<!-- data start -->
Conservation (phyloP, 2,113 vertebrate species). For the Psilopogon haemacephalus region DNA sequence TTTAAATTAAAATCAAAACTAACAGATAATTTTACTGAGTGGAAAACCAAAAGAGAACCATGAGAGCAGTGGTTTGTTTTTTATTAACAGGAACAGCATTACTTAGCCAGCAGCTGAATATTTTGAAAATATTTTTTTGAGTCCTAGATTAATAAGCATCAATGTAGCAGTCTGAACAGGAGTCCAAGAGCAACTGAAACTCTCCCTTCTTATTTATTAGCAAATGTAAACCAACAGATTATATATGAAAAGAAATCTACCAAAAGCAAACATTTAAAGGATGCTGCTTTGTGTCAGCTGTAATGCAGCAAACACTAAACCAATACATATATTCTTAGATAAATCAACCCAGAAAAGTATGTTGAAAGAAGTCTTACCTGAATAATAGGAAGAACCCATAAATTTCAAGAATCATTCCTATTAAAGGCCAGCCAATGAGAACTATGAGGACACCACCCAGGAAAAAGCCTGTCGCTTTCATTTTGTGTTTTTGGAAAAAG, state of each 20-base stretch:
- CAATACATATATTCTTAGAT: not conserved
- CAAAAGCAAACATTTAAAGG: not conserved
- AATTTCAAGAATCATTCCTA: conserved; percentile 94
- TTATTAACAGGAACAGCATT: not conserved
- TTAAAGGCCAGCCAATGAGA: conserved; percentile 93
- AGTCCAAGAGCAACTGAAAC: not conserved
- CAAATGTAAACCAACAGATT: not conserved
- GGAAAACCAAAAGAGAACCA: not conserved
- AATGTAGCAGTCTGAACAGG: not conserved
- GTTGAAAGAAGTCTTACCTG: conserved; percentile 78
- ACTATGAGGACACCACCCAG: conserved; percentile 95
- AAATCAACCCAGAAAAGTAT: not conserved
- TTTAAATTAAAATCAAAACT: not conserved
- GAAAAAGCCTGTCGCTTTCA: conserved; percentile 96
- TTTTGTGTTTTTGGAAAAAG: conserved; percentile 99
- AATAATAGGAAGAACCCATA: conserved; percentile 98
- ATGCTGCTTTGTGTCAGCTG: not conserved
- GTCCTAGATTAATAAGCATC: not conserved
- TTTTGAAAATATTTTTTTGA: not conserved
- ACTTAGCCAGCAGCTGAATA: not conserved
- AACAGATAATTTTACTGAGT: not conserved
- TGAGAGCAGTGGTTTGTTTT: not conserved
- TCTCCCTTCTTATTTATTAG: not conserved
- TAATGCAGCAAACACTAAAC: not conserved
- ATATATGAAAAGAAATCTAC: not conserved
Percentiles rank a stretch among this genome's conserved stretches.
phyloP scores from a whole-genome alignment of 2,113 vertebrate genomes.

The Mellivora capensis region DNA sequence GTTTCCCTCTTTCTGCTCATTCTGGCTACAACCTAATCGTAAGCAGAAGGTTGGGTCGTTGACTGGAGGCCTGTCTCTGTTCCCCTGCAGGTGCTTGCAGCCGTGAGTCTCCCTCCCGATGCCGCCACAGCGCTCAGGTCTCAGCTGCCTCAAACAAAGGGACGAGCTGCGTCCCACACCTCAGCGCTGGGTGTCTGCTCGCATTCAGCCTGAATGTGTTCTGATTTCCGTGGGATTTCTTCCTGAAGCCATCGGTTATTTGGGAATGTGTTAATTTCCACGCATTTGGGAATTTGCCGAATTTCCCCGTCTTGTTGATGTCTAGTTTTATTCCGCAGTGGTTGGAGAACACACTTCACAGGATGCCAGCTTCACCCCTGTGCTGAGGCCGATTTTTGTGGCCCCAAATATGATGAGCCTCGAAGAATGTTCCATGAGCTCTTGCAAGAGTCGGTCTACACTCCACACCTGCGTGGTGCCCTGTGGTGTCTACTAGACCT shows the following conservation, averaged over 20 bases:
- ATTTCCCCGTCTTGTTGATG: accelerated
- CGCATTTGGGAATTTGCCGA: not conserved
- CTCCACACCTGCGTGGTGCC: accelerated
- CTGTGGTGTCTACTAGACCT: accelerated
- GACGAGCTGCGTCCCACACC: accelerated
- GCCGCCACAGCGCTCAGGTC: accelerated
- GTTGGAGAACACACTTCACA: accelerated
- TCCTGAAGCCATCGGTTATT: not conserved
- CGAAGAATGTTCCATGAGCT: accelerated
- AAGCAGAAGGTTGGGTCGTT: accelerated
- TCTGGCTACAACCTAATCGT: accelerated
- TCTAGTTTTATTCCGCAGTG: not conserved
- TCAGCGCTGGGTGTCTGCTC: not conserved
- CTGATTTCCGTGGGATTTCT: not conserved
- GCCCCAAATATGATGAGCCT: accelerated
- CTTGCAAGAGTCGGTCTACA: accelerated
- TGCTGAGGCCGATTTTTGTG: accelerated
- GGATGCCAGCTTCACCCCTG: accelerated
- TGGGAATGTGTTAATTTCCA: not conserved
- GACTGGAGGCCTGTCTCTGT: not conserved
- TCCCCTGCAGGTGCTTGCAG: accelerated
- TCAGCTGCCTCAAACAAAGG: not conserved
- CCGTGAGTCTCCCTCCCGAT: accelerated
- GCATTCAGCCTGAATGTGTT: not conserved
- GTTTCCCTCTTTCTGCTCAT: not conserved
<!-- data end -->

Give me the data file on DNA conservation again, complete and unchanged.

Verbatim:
Conservation (phyloP, 2,113 vertebrate species). For the Psilopogon haemacephalus region DNA sequence TTTAAATTAAAATCAAAACTAACAGATAATTTTACTGAGTGGAAAACCAAAAGAGAACCATGAGAGCAGTGGTTTGTTTTTTATTAACAGGAACAGCATTACTTAGCCAGCAGCTGAATATTTTGAAAATATTTTTTTGAGTCCTAGATTAATAAGCATCAATGTAGCAGTCTGAACAGGAGTCCAAGAGCAACTGAAACTCTCCCTTCTTATTTATTAGCAAATGTAAACCAACAGATTATATATGAAAAGAAATCTACCAAAAGCAAACATTTAAAGGATGCTGCTTTGTGTCAGCTGTAATGCAGCAAACACTAAACCAATACATATATTCTTAGATAAATCAACCCAGAAAAGTATGTTGAAAGAAGTCTTACCTGAATAATAGGAAGAACCCATAAATTTCAAGAATCATTCCTATTAAAGGCCAGCCAATGAGAACTATGAGGACACCACCCAGGAAAAAGCCTGTCGCTTTCATTTTGTGTTTTTGGAAAAAG, state of each 20-base stretch:
- CAATACATATATTCTTAGAT: not conserved
- CAAAAGCAAACATTTAAAGG: not conserved
- AATTTCAAGAATCATTCCTA: conserved; percentile 94
- TTATTAACAGGAACAGCATT: not conserved
- TTAAAGGCCAGCCAATGAGA: conserved; percentile 93
- AGTCCAAGAGCAACTGAAAC: not conserved
- CAAATGTAAACCAACAGATT: not conserved
- GGAAAACCAAAAGAGAACCA: not conserved
- AATGTAGCAGTCTGAACAGG: not conserved
- GTTGAAAGAAGTCTTACCTG: conserved; percentile 78
- ACTATGAGGACACCACCCAG: conserved; percentile 95
- AAATCAACCCAGAAAAGTAT: not conserved
- TTTAAATTAAAATCAAAACT: not conserved
- GAAAAAGCCTGTCGCTTTCA: conserved; percentile 96
- TTTTGTGTTTTTGGAAAAAG: conserved; percentile 99
- AATAATAGGAAGAACCCATA: conserved; percentile 98
- ATGCTGCTTTGTGTCAGCTG: not conserved
- GTCCTAGATTAATAAGCATC: not conserved
- TTTTGAAAATATTTTTTTGA: not conserved
- ACTTAGCCAGCAGCTGAATA: not conserved
- AACAGATAATTTTACTGAGT: not conserved
- TGAGAGCAGTGGTTTGTTTT: not conserved
- TCTCCCTTCTTATTTATTAG: not conserved
- TAATGCAGCAAACACTAAAC: not conserved
- ATATATGAAAAGAAATCTAC: not conserved
Percentiles rank a stretch among this genome's conserved stretches.
phyloP scores from a whole-genome alignment of 2,113 vertebrate genomes.

The Mellivora capensis region DNA sequence GTTTCCCTCTTTCTGCTCATTCTGGCTACAACCTAATCGTAAGCAGAAGGTTGGGTCGTTGACTGGAGGCCTGTCTCTGTTCCCCTGCAGGTGCTTGCAGCCGTGAGTCTCCCTCCCGATGCCGCCACAGCGCTCAGGTCTCAGCTGCCTCAAACAAAGGGACGAGCTGCGTCCCACACCTCAGCGCTGGGTGTCTGCTCGCATTCAGCCTGAATGTGTTCTGATTTCCGTGGGATTTCTTCCTGAAGCCATCGGTTATTTGGGAATGTGTTAATTTCCACGCATTTGGGAATTTGCCGAATTTCCCCGTCTTGTTGATGTCTAGTTTTATTCCGCAGTGGTTGGAGAACACACTTCACAGGATGCCAGCTTCACCCCTGTGCTGAGGCCGATTTTTGTGGCCCCAAATATGATGAGCCTCGAAGAATGTTCCATGAGCTCTTGCAAGAGTCGGTCTACACTCCACACCTGCGTGGTGCCCTGTGGTGTCTACTAGACCT shows the following conservation, averaged over 20 bases:
- ATTTCCCCGTCTTGTTGATG: accelerated
- CGCATTTGGGAATTTGCCGA: not conserved
- CTCCACACCTGCGTGGTGCC: accelerated
- CTGTGGTGTCTACTAGACCT: accelerated
- GACGAGCTGCGTCCCACACC: accelerated
- GCCGCCACAGCGCTCAGGTC: accelerated
- GTTGGAGAACACACTTCACA: accelerated
- TCCTGAAGCCATCGGTTATT: not conserved
- CGAAGAATGTTCCATGAGCT: accelerated
- AAGCAGAAGGTTGGGTCGTT: accelerated
- TCTGGCTACAACCTAATCGT: accelerated
- TCTAGTTTTATTCCGCAGTG: not conserved
- TCAGCGCTGGGTGTCTGCTC: not conserved
- CTGATTTCCGTGGGATTTCT: not conserved
- GCCCCAAATATGATGAGCCT: accelerated
- CTTGCAAGAGTCGGTCTACA: accelerated
- TGCTGAGGCCGATTTTTGTG: accelerated
- GGATGCCAGCTTCACCCCTG: accelerated
- TGGGAATGTGTTAATTTCCA: not conserved
- GACTGGAGGCCTGTCTCTGT: not conserved
- TCCCCTGCAGGTGCTTGCAG: accelerated
- TCAGCTGCCTCAAACAAAGG: not conserved
- CCGTGAGTCTCCCTCCCGAT: accelerated
- GCATTCAGCCTGAATGTGTT: not conserved
- GTTTCCCTCTTTCTGCTCAT: not conserved